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Serial stowaway caught twice at LAX sentenced to jail

Air TransportationLaw EnforcementLos Angeles International AirportTransportation Security Administration
Serial stowaway Marilyn Hartman sentenced to 177 days in jail after repeat offenses at LAX

A woman who stowed away on a flight to Los Angeles International Airport, was arrested when the plane landed, and was then banned from the location only to be caught there a day later was sentenced Wednesday to nearly six months in jail.

Marilyn Hartman, 62, pleaded guilty Wednesday to violating her probation -- all 24 hours of it -- and was sentenced to 177 days in jail, the Los Angeles city attorney’s office said.

The sentencing closes the book -- at least for now -- on Hartman's escapades. She moved from place to place and dabbled in sneaking by airport, airline and Transportation Security Administration checkpoints to board jetliners without a ticket.

Though Hartman garnered national headlines last week after arriving at LAX on a Southwest flight from San Jose without a boarding pass, it turned out that Bay Area authorities had been aware of her for the better part of the year.

According to San Mateo County court records and news reports, Hartman had made at least half a dozen attempts to fly out of San Francisco International Airport without a ticket. Twice she was stopped before boarding a plane but on the third attempt, she made it aboard. Only when a passenger pointed out she was in that person’s seat was she caught and arrested.

Hartman was given a short jail stint and ordered to stay away from the San Francisco Airport if she didn’t have a ticket, but that didn’t stop her. Police arrested her three more times on airport property.

Then last week, officials say, Hartman appeared in the document check line, where a TSA agent matches people’s IDs to their boarding passes, at San Jose International Airport. Somehow, Hartman slinked past and proceeded through the security screening with other passengers.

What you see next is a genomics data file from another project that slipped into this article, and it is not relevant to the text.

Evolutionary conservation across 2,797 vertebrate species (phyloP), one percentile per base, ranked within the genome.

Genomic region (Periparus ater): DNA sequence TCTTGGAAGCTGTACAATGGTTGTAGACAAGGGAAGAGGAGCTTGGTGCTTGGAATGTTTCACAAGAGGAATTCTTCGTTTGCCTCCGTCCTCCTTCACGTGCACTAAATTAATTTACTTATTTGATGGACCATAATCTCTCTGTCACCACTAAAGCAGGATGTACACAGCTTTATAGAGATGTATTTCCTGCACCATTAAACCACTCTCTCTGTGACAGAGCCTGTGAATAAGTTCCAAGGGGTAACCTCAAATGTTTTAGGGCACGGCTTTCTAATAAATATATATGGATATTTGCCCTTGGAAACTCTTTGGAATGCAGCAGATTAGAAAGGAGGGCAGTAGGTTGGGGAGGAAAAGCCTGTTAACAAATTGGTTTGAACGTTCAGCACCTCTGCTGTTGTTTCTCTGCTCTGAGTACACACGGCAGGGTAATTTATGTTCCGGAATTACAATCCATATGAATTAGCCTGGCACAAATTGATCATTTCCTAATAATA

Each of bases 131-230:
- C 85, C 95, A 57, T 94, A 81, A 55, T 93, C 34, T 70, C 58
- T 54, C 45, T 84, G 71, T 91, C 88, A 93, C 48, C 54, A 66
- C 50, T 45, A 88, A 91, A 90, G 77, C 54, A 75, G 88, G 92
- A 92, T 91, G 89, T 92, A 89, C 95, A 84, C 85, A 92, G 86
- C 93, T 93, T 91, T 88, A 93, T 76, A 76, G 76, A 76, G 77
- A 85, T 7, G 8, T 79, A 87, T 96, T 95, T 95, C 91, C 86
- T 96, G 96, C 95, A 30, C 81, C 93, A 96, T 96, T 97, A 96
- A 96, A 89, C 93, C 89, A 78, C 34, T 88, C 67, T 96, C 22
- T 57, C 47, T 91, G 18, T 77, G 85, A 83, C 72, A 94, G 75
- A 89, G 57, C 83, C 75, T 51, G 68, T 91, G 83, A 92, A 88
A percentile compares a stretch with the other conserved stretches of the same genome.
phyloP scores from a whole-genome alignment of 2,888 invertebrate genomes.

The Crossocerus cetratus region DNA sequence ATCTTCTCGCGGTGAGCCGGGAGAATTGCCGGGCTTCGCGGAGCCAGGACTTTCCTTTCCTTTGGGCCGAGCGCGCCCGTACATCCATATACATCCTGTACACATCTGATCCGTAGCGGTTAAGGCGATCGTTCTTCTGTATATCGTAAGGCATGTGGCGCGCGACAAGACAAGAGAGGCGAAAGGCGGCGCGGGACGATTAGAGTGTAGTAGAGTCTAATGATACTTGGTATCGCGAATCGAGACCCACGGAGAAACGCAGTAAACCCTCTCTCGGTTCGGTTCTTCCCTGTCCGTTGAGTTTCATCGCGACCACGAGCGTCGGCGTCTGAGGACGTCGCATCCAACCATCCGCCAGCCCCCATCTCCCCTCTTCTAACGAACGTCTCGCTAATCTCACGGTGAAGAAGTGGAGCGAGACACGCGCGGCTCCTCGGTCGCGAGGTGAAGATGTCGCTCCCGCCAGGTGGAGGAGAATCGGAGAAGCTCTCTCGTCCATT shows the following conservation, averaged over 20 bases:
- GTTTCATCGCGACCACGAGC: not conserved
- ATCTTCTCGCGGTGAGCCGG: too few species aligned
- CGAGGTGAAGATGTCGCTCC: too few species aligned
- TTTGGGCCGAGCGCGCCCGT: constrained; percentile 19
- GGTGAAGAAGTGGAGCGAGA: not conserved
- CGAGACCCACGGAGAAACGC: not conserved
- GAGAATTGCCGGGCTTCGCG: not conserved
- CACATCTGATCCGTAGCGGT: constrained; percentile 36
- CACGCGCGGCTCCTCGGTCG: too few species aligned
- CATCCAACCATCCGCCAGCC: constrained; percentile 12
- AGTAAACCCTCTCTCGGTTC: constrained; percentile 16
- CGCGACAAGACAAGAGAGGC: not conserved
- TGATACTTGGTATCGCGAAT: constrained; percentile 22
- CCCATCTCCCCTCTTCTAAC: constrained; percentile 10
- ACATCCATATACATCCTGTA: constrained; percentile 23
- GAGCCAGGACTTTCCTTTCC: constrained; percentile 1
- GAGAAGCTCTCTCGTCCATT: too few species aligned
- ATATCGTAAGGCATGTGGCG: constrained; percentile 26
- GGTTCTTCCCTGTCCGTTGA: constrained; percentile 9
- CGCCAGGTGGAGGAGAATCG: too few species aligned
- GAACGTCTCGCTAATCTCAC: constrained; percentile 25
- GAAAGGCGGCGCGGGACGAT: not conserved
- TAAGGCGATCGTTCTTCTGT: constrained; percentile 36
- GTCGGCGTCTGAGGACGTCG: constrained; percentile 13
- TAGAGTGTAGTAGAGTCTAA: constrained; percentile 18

Hartman then walked past a Southwest airline employee that checks boarding passes against the plane’s manifest and boarded the flight. A TSA official said the airline will likely face fines for its oversight.

Southwest employees didn’t know anything was amiss until the flight landed in Los Angeles, and they conducted a headcount of the deboarding passengers and noticed they were one off. The airline alerted airport police, and Hartman was arrested on suspicion of trespassing.

Hartman pleaded guilty Aug. 6. She was given 24 months probation and ordered to stay away from LAX if she didn’t have a ticket. She told reporters she was going to follow the law and was going to take a bus home.

But a day later, Hartman was back at LAX. Police tracked her from Union Station to the airport and watched her meander about the property for hours before arresting her. They said she never had any intention of buying a ticket to fly.

“She is clever and she is very persistent.... She is fixated on flying,” LAX Police Chief Patrick Gannon told The Times last week. “It’s a big deal when anyone tries to avoid security, be it a 62-year-old grandmother or a 24-year-old terrorist.”

Despite her success at San Jose’s airport, it remains the only one of the three where Hartman’s been spotted but not banned, authorities said.

For breaking California news, follow @JosephSerna and @VeronicaRochaLA

Copyright © 2014, The Baltimore Sun
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Air TransportationLaw EnforcementLos Angeles International AirportTransportation Security Administration
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